“Ultimately, each investor has to really decide for themselves what feels right, but broadly speaking, someone who is more conservative would want to have a fairly small portion of their portfolio in crypto,” says Shafrir.
A 5% or 10% allocation could still provide sizable gains over the years, while limiting exposure to the occasional 80% drop along the way, he adds.
Someone with a moderate risk tolerance could probably “withstand somewhere towards 20% to 50% in crypto, depending on what other risky assets they may be invested in,” says Shafrir.
As for the high-risk takers, Shafrir says “anything north of 50% will be exciting on good days, but they had better be prepared to weather the bad ones, too.”
Does crypto belong in a balanced portfolio?
In a broader, more balanced portfolio, cryptocurrency could serve as a risky but potentially very rewarding investment. Experts prescribe inclusion of more stable, safer assets, including different types of cryptocurrencies. For example, “investors can leverage stablecoins, which are cryptocurrencies pegged to traditional assets like the U.S. dollar,” Shafrir suggests.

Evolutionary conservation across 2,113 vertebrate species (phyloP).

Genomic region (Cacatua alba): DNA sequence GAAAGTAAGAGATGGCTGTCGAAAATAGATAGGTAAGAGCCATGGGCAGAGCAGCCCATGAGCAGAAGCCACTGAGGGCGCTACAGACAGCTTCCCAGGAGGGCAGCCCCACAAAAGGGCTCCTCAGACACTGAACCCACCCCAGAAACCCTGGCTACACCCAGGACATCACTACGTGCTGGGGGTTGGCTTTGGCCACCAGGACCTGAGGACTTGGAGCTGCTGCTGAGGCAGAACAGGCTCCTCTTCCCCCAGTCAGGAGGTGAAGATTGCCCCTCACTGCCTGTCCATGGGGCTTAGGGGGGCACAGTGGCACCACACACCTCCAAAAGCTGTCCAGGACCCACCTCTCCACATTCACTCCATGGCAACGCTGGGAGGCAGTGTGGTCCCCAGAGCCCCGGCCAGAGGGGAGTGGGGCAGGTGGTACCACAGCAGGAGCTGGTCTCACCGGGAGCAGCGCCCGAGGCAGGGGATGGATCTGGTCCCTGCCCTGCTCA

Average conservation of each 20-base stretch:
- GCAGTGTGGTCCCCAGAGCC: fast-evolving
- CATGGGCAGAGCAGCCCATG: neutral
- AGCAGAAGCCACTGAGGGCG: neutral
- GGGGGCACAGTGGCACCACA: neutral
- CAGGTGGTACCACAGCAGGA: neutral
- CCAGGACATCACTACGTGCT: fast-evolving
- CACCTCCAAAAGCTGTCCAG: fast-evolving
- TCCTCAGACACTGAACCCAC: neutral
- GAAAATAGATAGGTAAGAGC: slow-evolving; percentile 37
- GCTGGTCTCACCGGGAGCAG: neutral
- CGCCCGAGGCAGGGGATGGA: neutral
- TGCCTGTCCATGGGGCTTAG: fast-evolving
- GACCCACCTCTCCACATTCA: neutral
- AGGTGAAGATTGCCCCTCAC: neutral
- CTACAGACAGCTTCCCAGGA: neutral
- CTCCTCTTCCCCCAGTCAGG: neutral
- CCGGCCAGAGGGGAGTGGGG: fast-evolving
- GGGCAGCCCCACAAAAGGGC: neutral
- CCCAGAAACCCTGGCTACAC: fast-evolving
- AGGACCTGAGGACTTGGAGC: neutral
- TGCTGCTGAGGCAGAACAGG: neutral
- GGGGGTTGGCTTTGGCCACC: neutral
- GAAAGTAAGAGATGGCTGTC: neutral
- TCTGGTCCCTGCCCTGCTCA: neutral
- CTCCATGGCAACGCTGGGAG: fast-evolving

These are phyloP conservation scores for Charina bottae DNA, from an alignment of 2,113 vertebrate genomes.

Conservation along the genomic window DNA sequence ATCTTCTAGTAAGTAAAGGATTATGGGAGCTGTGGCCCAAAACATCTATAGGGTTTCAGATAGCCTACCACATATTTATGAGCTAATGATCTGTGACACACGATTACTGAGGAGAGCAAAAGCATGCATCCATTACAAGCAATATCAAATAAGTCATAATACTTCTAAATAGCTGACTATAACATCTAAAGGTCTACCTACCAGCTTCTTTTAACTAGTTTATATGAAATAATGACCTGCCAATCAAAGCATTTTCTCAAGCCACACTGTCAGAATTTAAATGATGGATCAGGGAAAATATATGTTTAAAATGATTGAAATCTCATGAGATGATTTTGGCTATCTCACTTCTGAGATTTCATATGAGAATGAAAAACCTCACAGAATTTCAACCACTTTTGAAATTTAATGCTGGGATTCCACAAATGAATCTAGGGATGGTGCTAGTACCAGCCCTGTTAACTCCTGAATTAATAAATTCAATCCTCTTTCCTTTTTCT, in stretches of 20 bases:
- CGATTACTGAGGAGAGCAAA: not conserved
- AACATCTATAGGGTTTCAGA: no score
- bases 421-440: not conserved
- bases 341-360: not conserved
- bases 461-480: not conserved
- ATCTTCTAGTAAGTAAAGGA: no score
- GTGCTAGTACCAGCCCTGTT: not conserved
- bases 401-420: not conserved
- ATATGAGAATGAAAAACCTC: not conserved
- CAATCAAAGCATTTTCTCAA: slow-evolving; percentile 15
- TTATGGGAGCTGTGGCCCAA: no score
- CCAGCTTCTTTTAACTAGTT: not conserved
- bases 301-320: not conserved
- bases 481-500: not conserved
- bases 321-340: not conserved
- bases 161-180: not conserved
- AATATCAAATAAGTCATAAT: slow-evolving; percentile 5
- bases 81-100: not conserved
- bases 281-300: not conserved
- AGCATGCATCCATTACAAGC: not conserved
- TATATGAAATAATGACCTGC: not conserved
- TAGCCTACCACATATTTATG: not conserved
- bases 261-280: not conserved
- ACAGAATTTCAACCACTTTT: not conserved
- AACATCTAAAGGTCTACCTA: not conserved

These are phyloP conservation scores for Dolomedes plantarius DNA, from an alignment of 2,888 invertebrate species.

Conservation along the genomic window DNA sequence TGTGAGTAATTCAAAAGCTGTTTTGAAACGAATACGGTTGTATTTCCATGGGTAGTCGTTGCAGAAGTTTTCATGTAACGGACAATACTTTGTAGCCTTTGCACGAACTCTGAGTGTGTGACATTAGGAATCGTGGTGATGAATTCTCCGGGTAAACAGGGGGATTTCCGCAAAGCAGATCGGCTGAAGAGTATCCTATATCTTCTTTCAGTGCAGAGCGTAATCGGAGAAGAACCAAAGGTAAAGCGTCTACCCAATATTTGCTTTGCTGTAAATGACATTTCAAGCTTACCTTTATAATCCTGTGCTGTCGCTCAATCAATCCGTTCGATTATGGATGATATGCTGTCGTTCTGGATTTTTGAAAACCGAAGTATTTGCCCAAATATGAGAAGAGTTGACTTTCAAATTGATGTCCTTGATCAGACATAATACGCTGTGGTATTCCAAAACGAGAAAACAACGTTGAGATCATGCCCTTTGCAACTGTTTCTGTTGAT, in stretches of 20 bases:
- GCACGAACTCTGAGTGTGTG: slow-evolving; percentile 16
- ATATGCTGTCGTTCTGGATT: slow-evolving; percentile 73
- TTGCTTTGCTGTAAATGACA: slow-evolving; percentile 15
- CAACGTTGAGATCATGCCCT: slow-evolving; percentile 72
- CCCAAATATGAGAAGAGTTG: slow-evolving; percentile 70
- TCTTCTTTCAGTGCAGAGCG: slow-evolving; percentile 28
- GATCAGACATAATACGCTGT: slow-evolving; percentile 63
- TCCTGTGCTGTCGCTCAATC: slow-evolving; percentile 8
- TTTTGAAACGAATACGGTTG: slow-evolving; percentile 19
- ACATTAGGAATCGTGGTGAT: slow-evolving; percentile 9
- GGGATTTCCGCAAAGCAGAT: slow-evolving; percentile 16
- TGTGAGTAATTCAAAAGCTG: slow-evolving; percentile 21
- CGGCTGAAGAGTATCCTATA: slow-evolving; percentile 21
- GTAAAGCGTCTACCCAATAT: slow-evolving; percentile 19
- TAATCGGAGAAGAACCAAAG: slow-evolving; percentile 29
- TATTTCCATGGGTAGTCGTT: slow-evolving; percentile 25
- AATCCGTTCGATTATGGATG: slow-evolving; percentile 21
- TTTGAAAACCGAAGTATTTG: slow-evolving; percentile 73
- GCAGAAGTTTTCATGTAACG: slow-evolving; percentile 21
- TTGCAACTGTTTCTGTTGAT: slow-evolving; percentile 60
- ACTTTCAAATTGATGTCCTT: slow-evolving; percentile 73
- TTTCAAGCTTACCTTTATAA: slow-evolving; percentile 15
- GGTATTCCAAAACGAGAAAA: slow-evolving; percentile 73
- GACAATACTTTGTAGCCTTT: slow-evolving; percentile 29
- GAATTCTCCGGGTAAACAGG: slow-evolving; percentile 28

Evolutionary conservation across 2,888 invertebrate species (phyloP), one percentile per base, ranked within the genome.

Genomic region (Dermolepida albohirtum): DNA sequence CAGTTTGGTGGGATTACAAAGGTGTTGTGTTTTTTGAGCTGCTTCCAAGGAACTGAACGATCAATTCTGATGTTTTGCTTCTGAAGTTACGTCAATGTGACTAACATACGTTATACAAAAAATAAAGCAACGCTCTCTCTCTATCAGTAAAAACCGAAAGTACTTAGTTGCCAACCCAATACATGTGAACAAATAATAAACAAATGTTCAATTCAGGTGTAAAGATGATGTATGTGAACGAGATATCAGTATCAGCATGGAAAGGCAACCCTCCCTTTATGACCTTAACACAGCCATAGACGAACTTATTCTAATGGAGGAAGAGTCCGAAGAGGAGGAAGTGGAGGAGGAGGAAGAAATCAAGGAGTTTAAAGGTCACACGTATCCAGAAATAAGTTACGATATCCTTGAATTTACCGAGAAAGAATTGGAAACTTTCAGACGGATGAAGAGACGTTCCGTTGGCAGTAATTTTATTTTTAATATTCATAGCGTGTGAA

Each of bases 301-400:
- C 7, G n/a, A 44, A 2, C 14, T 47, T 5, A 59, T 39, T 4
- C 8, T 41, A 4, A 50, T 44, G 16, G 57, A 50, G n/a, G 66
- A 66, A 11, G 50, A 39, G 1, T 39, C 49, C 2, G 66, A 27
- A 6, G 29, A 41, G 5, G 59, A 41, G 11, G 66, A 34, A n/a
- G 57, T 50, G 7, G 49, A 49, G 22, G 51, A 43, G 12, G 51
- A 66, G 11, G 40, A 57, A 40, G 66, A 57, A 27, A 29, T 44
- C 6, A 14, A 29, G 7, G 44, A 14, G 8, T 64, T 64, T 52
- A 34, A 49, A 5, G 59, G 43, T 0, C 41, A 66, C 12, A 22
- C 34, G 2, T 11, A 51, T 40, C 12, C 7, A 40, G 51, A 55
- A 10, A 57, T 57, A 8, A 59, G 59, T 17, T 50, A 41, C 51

While stablecoins provide no appreciation directly, they can be loaned out on various DeFi (decentralized finance) platforms for a decent and largely safe passive return, thereby offering increased diversity and more profit-making opportunities.
Crypto exposure also offers a potential hedge against inflation, and while all markets seemed to be correlated over the past year, that correlation could dissipate over time as “the asset class grows and continues to prove its robustness and acceptance by institutional investors,” Mosoff notes.
Moreover, cryptocurrencies are underpinned by a brand-new technology that many consider to be the next iteration of the web. And Mosoff points out: “People are really excited about the ability for value to move around the internet in a native way that does not rely on third parties, such as banks, to facilitate transactions.”